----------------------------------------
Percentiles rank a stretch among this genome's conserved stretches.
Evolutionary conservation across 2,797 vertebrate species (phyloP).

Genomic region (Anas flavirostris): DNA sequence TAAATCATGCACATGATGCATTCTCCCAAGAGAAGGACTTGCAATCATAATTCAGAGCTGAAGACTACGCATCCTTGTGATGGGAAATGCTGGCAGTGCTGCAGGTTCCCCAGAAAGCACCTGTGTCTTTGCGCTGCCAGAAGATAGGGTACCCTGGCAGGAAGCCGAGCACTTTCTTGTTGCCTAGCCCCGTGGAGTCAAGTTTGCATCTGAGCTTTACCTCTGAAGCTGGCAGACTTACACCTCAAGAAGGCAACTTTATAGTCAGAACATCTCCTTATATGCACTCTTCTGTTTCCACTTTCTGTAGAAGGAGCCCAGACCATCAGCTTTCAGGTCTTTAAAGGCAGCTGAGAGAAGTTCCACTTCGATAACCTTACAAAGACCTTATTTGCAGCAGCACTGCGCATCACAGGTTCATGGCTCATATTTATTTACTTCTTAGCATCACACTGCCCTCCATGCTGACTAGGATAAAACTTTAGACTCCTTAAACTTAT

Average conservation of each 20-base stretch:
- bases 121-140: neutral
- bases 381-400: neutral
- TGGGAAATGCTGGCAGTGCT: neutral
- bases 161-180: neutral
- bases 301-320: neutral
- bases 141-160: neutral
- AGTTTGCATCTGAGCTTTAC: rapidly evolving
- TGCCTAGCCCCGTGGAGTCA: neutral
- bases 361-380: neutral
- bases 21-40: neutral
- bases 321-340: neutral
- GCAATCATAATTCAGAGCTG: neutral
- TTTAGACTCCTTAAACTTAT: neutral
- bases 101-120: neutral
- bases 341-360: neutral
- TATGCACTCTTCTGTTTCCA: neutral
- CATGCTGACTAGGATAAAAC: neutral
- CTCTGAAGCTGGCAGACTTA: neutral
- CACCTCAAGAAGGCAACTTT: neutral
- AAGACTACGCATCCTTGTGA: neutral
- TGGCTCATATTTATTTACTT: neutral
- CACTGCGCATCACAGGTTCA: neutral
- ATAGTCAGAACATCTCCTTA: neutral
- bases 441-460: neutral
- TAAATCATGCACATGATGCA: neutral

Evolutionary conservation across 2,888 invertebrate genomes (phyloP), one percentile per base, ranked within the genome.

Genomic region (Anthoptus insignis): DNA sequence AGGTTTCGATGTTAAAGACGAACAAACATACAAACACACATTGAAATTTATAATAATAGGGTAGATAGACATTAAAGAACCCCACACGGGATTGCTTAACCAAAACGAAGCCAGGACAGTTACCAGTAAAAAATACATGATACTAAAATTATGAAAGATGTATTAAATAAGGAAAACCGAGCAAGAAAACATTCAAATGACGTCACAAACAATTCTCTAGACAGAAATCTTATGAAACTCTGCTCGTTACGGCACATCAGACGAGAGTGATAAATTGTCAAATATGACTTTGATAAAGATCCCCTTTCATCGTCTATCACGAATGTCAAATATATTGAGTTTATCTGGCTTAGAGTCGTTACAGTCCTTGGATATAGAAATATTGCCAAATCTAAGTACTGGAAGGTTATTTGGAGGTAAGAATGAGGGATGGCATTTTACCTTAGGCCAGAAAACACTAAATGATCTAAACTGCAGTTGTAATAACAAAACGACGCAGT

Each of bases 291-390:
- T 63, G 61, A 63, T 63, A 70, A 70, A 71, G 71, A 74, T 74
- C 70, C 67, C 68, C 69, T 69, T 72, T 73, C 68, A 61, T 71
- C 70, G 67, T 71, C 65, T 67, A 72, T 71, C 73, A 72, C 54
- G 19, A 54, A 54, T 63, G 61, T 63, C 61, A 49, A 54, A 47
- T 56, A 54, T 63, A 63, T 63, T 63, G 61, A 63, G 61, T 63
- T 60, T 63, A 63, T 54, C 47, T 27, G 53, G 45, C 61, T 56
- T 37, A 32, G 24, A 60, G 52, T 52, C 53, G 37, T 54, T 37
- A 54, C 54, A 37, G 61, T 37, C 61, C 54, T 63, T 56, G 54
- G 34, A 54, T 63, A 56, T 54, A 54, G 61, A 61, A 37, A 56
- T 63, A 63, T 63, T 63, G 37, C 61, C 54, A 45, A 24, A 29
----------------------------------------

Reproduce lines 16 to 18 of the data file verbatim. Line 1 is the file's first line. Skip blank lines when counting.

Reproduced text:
- GCAATCATAATTCAGAGCTG: neutral
- TTTAGACTCCTTAAACTTAT: neutral
- bases 101-120: neutral